The matter dates back to the collapse of Lehman Brothers in 2008, when a US$100m currency-swap arrangement was terminated as a result of the bank’s insolvency. The currency swap was part of a wider hedging strategy in respect of bonds.
Following the termination, a dispute arose in respect of the 'close-out' amount payable under the contract. NPC calculated it was owed US$3,461,590.93 based on market quotations at the time.
Lehman Brothers Special Financing Inc (‘LBSF’) contended that commercial reasonable procedures were not used to arrive at this figure and that it is not a commercial reasonable result. LBSF carried out its own calculations and claimed it was owed US$12,826,887 before interest.
The case has been closely watched by both the government of the Philippines and the wider capital markets community both due to the sums at issue, and the fact that it is believed to be the first reported English case concerning the method of calculating the “Close-out Amount” payable on default under the 2002 ISDA Master Agreement.
Such close-out agreements were a significant feature of the aftermath of the collapse of Lehman Brothers.
The case also attracted attention as LBSF had argued that quotations obtained by PSALM from UBS, Deutsche Bank and Goldman Sachs in respect of the process were flawed and unreliable.
The case, however, turned on whether a change made under the 2002 ISDA Master Agreement obliged the parties to reach a rational decision with an objectively reasonable decision in determining the price.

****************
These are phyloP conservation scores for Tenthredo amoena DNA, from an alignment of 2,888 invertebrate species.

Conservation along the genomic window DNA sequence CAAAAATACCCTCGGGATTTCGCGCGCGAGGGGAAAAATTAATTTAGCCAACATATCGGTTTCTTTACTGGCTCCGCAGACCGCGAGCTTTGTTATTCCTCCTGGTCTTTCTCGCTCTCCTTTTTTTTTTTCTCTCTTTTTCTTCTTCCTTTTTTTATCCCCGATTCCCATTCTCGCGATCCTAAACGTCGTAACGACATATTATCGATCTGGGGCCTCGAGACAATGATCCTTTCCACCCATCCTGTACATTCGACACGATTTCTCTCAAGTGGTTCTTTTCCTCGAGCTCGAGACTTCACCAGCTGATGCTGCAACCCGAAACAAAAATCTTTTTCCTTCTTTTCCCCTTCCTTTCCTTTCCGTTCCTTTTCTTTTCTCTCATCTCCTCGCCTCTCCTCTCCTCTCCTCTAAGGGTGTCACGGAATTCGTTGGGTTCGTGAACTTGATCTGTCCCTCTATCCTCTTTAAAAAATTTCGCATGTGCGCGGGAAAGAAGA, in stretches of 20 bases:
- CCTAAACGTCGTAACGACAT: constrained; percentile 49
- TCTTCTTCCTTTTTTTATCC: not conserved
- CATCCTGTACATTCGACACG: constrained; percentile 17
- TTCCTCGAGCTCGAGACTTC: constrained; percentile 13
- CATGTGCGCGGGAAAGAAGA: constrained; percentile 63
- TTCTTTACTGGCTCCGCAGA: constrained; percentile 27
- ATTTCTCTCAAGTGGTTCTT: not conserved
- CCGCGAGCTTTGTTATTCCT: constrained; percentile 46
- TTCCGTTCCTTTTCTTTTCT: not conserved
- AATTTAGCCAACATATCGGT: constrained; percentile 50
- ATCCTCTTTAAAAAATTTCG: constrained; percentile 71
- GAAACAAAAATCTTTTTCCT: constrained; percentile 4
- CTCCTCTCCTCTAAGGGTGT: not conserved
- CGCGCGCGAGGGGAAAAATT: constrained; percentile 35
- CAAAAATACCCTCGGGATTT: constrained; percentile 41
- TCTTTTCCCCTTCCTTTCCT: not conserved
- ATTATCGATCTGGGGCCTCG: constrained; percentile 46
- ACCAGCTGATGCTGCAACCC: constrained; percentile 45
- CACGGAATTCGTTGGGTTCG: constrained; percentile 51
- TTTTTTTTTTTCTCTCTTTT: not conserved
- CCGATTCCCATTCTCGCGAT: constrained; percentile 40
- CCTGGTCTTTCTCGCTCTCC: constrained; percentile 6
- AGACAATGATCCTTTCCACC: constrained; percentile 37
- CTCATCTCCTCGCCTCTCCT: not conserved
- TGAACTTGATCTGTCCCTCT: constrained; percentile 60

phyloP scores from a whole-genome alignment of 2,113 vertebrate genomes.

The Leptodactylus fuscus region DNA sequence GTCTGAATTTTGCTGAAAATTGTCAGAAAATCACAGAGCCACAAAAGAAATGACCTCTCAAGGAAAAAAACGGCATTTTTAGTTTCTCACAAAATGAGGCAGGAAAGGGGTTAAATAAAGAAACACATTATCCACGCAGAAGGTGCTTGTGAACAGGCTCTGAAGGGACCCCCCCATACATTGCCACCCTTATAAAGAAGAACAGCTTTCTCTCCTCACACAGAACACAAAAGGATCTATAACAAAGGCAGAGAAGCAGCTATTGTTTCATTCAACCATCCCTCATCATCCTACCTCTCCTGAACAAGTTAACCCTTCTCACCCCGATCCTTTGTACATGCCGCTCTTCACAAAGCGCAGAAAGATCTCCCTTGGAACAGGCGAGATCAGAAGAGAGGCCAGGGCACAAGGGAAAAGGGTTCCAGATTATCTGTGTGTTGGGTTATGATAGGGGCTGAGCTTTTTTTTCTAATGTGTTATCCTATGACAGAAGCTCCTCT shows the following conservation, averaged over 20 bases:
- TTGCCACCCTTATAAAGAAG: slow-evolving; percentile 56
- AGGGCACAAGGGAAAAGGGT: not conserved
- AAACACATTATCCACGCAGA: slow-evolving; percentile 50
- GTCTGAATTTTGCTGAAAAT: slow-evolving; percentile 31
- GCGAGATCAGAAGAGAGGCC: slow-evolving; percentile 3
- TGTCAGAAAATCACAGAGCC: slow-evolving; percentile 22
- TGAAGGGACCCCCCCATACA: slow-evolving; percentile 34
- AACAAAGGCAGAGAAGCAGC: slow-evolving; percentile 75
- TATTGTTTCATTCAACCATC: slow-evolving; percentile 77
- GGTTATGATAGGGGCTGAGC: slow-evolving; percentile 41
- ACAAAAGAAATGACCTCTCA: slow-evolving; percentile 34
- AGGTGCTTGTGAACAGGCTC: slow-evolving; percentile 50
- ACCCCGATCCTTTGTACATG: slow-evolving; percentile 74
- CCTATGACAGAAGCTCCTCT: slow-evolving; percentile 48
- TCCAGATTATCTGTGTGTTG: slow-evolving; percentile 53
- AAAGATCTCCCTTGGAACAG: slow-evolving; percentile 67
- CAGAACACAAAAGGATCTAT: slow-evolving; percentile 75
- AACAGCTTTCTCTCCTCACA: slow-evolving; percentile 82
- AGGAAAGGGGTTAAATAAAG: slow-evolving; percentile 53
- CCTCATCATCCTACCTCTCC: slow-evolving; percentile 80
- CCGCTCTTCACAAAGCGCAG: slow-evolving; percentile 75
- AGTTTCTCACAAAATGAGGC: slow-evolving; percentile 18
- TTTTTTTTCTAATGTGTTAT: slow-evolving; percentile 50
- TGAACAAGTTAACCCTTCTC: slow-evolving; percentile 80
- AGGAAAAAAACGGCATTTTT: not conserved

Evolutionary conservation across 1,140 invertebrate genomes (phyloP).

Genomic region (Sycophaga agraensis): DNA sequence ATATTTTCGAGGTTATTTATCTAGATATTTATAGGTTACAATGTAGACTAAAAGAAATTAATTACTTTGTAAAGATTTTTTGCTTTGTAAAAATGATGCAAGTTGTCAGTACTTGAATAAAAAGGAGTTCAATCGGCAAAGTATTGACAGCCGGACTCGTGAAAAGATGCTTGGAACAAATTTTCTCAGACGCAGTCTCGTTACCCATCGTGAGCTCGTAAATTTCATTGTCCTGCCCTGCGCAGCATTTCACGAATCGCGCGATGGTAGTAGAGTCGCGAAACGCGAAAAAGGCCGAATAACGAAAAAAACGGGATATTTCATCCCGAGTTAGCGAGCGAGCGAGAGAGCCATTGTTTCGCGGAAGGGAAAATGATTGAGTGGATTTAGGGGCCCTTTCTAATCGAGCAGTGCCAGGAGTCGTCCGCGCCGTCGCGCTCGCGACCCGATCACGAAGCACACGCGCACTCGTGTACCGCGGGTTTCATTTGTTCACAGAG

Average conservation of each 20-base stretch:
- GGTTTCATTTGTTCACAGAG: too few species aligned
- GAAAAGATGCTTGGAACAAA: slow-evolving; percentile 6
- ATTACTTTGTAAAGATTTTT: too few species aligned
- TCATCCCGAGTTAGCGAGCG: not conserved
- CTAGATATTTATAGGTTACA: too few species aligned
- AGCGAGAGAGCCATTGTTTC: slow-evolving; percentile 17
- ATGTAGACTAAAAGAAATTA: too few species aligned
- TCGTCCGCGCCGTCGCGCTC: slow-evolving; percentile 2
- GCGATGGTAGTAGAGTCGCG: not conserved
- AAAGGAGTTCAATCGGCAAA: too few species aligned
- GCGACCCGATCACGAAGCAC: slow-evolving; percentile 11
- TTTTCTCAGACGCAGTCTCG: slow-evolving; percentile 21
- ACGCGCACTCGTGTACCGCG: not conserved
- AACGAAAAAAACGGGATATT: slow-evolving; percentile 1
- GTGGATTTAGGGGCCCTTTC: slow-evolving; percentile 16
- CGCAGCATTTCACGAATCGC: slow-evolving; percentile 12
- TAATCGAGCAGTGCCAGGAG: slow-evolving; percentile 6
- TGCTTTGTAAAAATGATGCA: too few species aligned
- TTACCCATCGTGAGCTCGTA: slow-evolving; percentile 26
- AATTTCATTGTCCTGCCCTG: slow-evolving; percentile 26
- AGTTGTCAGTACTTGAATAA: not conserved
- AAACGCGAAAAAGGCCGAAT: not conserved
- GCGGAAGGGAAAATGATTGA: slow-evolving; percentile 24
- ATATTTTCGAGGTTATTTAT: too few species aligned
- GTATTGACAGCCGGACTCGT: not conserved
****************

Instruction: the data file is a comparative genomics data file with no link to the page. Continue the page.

Michael Hawthorne, the Legal Director at Pinsent Masons representing PSALM in the case, said:
"Lehman mounted a very ambitious challenge to PSALM’s determination of its Close-out Amount in which it wrongly said that the quotations that PSALM had obtained from UBS, Deutsche Bank and Goldman Sachs in a competitive bidding process were flawed and unreliable. Lehman attempted to substitute its own calculation for the prices that PSALM has taken from the market.
The judge rejected that approach completely and found that the quotations which PSALM obtained for its replacement transaction were the best available evidence of the market prices at the time. The decision strongly supports the conventional market practice of basing Close-out Amount calculations on market quotations, and should discourage defaulting parties in future from trying to challenge market quotations by reference to after the event and theoretical financial modelling. PSALM’s victory in this case will promote clarity certainty and predictability in Close-out Amount disputes and will be welcomed by market participants generally.
This is an important decision for the market because it makes clear that a non-defaulting party’s determination of a Close-out Amount under the 2002 ISDA Mater Agreement must be objectively reasonable (as opposed to merely rational as was the case under the 1992 ISDA Master Agreement). The decision establishes that a defaulting party does have the right to challenge a determination on the basis that the sum demanded is not objectively reasonable, but it also establishes that firm quotations are likely to be the best possible evidence of price. The use of firm quotations will generally be preferred to reliance on prior indicative quotations, financial modelling performed by the parties, and indeed MTM calculations produced by the defaulting party shortly before its default."